# What is the closed form of this sum?

What is the closed form of this sum? $$S = \sum_{k\ge1, r>s\ge 1}\frac{1}{k^2(r^2 + s^2)^2}$$

Note: Though originally posted for Pythagorean triplets, their was an flaw in the question which changed the meaning of the question and was answered accordingly. I will post a separate question with the original question on Pythagorean triangles.

Update: I have posted the related question of Pythagorean triangles in the link belwo

What is the sum of the reciprocal of the square of hypotenuse of Pythagorean triangles?

• @PaulSinclair Anything with a square root is not a Pythagorean triangle where all sides must be natural numbers. Oct 21, 2019 at 17:00
• This $S$ is an interesting sum. But it is unclear what it should have to do with the geometric explanation given in the question. Oct 21, 2019 at 18:34
• @ChristianBlatter Actually I came up with this sum geometrically while wondering what values of the sum of the reciprocal of hypotenuse squares would converge to so to be fair, without the geometrical interpretation, I would have no reason to think about this sum in the first place. Oct 21, 2019 at 19:05
• @NilotpalKantiSinha - Sorry, I was thinking just "right triangle". But that just means I picked a poor example. The problem I'm pointing out is still there. So a better example would be the triangle $(12, 16, 20)$, which is included for both $k = 1, r = 16, s = 12$ and for $k = 4, r =4, s = 3$. You need to restrict to $r, s$ being relatively prime, and one or the other should be even. Oct 21, 2019 at 23:08
• @Blue Fair point. I will post a separate question for Pythagorean triplets and make this question for the sum $S$ as defined in the original question. Oct 22, 2019 at 17:50

\begin{align*} S &= \sum_{k \geq 1} \frac{1}{k^2} \sum_{r>s\geq 1} \frac{1}{(r^2 + s^2)^2} \\ &= \frac{\pi^2}{6} \sum_{r>s\geq 1} \frac{1}{(r^2 + s^2)^2} \end{align*}

Note that $$\frac{1}{(r^2 + s^2)^2}$$ is unchanged by $$\{r \mapsto -r\}$$, $$\{s \mapsto -s\}$$, and $$\{r \leftrightarrow s\}$$. Applying these symmetries, we obtain eight copies of the region $$r > s \geq 1$$ in the $$r$$-$$s$$ plane. It lacks the four diagonals, each with value $$\displaystyle \sum_{s \geq 1} \frac{1}{(s^2 + s^2)^2} = \frac{\pi^4}{360}$$, the four coordinate rays starting at $$\pm 1$$, each with value $$\displaystyle \sum_{s \geq 1} \frac{1}{(0^2 + s^2)^2} = \frac{\pi^4}{90}$$, and the origin, which we will continue to exclude. Placing a prime on the summation sign to indicate that we omit the origin, $$\sideset{}{'}\sum_{r,s = -\infty}^\infty \frac{1}{(r^2 + s^2)^2} = 8 \sum_{r > s \geq 1} \frac{1}{(r^2 + s^2)^2} + 4 \cdot \frac{\pi^4}{360} + 4 \cdot \frac{\pi^4}{90}$$ Borwein and Borwein  (p. 291) (see also (38) at Double Series on MathWorld) show $$\sideset{}{'}\sum_{r,s = -\infty}^\infty \frac{1}{(r^2 + s^2)^2} = 4 \beta(2) \zeta(2) = \frac{2}{3} \pi^2 K \text{,}$$ where $$\beta$$ is Dirichlet's Beta function, $$\zeta$$ is the Riemann Zeta function, and $$K$$ is Catalan's constant.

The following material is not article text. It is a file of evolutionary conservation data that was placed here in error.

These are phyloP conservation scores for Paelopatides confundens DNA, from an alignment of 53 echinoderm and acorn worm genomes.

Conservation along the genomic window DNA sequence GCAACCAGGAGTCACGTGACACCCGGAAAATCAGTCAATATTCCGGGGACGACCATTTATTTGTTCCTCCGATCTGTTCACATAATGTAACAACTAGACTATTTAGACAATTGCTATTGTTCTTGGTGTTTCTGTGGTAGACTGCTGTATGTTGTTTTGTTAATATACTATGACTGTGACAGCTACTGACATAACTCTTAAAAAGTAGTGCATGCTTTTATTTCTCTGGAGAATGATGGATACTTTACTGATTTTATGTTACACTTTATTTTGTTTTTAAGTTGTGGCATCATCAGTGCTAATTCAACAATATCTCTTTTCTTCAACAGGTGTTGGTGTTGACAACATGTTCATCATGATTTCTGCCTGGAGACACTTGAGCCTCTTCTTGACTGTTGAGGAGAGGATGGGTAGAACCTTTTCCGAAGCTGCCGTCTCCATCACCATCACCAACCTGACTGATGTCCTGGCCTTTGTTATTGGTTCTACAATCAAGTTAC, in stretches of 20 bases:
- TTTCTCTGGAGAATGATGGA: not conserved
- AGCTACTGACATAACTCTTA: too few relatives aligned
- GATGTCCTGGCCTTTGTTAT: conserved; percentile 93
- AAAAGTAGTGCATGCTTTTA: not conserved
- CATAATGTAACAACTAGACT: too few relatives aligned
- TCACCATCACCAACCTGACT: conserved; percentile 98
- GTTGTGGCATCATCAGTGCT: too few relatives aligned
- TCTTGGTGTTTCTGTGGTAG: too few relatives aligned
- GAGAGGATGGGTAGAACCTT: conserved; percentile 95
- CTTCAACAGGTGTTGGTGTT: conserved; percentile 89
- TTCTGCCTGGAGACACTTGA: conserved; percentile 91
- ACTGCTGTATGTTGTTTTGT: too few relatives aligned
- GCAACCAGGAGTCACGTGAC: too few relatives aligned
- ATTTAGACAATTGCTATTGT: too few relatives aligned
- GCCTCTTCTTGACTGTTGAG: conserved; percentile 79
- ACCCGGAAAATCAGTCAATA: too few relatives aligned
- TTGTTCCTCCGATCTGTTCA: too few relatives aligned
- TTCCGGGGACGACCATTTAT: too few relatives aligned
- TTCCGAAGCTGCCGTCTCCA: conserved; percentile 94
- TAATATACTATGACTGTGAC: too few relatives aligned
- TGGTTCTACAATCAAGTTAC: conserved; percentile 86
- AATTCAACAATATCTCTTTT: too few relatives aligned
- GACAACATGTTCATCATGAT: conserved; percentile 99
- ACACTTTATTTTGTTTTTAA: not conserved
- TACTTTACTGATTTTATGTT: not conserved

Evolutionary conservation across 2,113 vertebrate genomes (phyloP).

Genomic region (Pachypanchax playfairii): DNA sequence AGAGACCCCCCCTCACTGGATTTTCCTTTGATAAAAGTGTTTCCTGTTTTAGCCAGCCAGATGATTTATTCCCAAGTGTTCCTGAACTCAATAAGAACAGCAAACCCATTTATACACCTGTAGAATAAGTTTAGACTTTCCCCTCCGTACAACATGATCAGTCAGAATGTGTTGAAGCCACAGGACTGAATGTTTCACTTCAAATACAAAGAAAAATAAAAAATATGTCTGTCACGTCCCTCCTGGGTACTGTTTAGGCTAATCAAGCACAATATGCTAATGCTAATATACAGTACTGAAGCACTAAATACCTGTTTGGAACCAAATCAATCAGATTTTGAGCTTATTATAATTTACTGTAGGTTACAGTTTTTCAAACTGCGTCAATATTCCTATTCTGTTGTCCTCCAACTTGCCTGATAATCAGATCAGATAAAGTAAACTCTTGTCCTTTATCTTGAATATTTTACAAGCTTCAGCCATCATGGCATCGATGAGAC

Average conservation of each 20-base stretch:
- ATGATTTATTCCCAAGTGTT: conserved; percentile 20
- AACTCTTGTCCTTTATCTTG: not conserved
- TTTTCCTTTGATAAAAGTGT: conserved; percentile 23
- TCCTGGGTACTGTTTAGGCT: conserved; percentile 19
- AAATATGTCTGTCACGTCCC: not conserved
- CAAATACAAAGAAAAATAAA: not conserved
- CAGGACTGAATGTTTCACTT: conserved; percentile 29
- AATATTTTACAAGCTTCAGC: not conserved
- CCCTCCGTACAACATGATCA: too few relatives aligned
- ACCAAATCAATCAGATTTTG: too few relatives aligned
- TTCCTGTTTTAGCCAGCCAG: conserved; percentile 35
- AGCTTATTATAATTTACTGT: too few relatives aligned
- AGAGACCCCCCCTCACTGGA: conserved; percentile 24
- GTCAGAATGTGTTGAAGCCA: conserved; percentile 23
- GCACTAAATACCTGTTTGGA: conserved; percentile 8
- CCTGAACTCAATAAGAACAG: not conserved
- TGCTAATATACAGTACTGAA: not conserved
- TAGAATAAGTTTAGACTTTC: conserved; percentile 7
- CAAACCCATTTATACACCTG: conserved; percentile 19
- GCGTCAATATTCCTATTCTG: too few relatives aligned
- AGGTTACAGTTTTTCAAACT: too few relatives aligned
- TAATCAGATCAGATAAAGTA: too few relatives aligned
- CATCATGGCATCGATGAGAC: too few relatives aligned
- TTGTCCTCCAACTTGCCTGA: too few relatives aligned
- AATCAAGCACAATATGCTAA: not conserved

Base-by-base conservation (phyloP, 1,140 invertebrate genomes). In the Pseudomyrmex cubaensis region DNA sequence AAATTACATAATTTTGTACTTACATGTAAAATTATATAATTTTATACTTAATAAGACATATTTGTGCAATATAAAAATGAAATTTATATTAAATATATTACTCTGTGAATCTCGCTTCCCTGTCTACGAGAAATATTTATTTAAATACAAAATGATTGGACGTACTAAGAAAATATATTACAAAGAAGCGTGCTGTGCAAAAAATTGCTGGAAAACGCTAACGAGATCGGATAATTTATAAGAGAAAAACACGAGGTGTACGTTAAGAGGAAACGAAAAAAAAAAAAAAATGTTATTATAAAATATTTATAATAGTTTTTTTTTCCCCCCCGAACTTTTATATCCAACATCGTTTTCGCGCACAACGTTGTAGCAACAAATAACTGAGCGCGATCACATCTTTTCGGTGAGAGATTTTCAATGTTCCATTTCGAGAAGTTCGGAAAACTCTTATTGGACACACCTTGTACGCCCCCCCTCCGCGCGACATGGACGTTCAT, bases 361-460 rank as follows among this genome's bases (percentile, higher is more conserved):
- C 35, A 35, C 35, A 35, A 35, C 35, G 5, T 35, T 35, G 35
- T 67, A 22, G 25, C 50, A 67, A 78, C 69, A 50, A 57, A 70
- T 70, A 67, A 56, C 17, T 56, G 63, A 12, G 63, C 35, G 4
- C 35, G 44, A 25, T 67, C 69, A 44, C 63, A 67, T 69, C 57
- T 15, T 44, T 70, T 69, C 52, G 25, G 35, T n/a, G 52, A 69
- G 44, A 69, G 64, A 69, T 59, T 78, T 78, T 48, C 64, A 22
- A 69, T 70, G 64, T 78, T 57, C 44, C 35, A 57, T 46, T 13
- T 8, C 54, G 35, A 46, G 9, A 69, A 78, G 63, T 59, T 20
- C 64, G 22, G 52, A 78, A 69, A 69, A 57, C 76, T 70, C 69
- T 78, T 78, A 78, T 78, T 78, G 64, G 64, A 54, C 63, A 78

Utilizing these facts, $$S = \frac{\pi^2}{6} \cdot \frac{12 K \pi^2 - \pi^4}{144} = 0.1264945807\dots \text{.}$$

 Borwein, Jonathan M. and Peter B. Borwein, "Pi and the AGM: A Study in Analytic Number Theory and Computational Complexity", New York: Wiley, 1987.

P.S. Mathematica 11.3 does not evaluate the triple sum symbolically. It numerically estimates $$0.126494$$, which is comfortably close to the above result.

• @NilotpalKantiSinha : Of course. The sum would be smaller, approximately $0.11687$. Oct 22, 2019 at 14:33
• @NilotpalKantiSinha - you also have to require that either $r$ or $s$ is even. If they are both odd, then all three sides of the triangle will be divisible by $2$, which will duplicate another triangle in the sum. IIRC, every pythagorean triple is uniquely representable by $(k(r^2-s^2), 2krs, k(r^2 + s^2))$ with $\gcd(r,s) = 1$ and one of $r,s$ even. Oct 22, 2019 at 16:21
• @NilotpalKantiSinha : Well, I don't currently see how to do the sum with the constraint $\gcd(r,s) = 1$, nor for Paul Sinclair's more complete set of constraints "$\gcd(r,s) = 1$ and one of $r,s$ is even". Oct 22, 2019 at 16:22
• @NilotpalKantiSinha : With $\gcd(r,s) = 1$ and one of $r,s$ is even, the sum seems to be near $0.0935$ (and I don't trust the last digit). Oct 22, 2019 at 16:36
• @NilotpalKantiSinha : I may have an idea for the restricted sum, but it will have to wait until tomorrow. Oct 22, 2019 at 21:45